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Wed February 20, 2013
Google's Glass Project: Can You Make The Grade?
Originally published on Thu March 20, 2014 1:35 pm
Google's Glass has been in the works for some time, but now the company is inviting people to submit ideas for how the wearable technology could be used.
Google on Wednesday announced it will select up 8,000 applicants to become "Glass Explorers" by answering the question: "What would you do if you had Glass?" Applicants who are selected for the program will be able to order the device for $1,500.
Using the #ifihadglass hashtag, applicants are asked to tweet or post on Google + in 50 words or less why they should be chosen. Optionally, they can submit five photos or a short 15-second video. The deadline is Feb. 28.
"We're looking for bold, creative individuals who want to join us and be a part of shaping the future of Glass," the company said on its website.
The promo video shows the eyewear performing different tasks like sending messages and making video-chat calls prompted by saying the magic words, "OK, Glass."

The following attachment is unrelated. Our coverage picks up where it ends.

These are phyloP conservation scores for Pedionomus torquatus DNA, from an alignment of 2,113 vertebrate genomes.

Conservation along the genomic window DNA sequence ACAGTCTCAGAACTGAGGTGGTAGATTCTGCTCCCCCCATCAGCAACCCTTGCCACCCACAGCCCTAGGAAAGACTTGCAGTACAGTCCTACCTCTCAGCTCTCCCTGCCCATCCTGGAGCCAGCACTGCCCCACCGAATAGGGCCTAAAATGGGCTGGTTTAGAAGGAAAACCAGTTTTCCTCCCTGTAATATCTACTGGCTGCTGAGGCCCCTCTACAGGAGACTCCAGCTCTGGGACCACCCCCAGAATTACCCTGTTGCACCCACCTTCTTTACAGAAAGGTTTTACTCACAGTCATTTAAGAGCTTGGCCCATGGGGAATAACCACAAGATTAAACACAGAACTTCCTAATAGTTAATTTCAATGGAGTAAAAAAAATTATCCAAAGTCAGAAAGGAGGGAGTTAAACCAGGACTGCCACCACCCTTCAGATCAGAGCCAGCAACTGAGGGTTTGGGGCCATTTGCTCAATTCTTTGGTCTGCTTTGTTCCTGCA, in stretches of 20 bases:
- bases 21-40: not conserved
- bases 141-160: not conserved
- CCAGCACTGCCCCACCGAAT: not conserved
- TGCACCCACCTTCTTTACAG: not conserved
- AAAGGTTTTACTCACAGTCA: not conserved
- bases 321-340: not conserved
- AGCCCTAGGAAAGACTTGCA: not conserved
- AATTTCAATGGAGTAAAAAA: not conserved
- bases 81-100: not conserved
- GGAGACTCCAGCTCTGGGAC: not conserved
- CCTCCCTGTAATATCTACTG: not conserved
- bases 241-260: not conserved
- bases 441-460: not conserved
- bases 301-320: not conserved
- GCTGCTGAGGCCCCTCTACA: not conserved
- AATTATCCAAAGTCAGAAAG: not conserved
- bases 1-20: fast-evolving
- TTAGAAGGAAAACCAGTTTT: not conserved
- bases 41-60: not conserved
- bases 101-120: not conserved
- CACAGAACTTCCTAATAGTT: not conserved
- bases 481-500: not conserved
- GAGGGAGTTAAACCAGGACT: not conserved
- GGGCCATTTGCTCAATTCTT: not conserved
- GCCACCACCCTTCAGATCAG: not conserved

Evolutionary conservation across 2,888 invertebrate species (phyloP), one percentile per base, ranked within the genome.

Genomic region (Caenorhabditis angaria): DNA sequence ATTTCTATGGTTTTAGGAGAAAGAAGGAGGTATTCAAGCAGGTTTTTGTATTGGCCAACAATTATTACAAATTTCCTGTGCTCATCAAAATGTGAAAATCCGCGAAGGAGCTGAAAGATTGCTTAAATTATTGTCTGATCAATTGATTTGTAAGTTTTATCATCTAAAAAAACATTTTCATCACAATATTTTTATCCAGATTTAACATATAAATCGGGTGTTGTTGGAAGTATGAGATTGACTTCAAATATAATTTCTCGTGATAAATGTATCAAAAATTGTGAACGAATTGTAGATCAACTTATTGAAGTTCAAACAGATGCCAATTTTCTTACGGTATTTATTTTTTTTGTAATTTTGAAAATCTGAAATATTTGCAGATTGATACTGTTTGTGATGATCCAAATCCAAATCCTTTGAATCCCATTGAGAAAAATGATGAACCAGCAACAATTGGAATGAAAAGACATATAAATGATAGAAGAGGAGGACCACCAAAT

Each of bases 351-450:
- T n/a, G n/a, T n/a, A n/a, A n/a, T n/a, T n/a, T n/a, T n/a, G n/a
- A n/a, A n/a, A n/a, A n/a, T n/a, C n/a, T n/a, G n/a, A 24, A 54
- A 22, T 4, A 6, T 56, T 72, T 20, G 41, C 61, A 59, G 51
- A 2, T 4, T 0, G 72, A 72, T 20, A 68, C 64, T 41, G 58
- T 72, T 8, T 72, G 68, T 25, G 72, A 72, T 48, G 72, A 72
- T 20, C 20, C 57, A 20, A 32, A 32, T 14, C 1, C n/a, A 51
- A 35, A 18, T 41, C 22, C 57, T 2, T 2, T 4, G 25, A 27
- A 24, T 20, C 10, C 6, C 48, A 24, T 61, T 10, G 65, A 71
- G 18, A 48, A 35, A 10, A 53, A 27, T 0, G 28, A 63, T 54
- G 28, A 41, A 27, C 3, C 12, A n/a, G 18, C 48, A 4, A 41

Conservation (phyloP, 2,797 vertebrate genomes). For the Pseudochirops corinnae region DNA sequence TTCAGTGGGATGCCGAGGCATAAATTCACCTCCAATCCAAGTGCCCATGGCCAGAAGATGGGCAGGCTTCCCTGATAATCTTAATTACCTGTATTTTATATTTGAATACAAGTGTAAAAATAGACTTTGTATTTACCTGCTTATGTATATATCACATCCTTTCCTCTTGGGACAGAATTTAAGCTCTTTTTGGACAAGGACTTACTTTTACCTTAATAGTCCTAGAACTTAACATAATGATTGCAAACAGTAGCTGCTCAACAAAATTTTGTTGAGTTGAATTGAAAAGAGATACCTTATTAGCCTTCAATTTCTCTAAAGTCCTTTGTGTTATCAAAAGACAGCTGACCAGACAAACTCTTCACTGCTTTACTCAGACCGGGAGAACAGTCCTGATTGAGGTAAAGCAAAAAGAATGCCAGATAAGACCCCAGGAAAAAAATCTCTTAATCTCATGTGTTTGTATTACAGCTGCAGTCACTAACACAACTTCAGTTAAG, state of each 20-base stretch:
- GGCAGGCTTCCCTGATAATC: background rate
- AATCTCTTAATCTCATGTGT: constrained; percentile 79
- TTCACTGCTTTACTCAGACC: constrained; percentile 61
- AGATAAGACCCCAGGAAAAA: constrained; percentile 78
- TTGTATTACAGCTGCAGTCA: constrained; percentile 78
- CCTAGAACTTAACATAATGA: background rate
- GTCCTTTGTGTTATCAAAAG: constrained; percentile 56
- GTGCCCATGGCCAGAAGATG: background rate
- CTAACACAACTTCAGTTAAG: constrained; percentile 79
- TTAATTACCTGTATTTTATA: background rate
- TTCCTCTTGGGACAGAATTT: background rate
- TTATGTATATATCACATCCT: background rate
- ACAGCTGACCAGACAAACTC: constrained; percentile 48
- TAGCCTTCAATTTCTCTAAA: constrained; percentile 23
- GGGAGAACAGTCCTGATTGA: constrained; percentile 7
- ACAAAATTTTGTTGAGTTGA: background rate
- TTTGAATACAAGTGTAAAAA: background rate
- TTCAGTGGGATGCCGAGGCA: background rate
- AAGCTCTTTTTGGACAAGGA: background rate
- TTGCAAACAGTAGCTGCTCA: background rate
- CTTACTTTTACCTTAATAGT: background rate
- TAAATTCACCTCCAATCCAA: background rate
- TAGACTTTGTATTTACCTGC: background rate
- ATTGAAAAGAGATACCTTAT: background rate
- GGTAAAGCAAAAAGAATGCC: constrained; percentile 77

The latest invitation follows a similar one to developers last summer. And last fall, designer Diane von Furstenberg demoed the technology during her spring 2013 fashion show for New York Fashion Week. She filmed behind-the-scenes footage from her viewpoint, including her walk down the runway after the show.
A Different Perspective
Although this type of augmented, advanced technology seems to make things easier and readily accessible, for some, it can't replace the little things in life. As NPR's Linda Holmes wrote last year:
"I don't want my glasses to remind me, 'See Jess tonight 6:30.' I want to suddenly remember that I'm meeting Jess at 6:30 and have it make me smile — 'Oh, hey, this is the night I'm hanging out with Jess!'"
MIT's Sherry Turkle has researched how technology can have a toll on humans. She told NPR's Fresh Air she believes people do not make important emotional connections when they shove human interaction to the side — basically living in their social media and tech bubbles.
The question arises: How much will future Glass consumers depend on the device?
Will you use it to Google what's on the plate in front while dining with your family? Will you record a video and read texts while walking down the street? Will you video-chat while taking the bus home?
The temptation will be right in front of you, at a blink of an eye.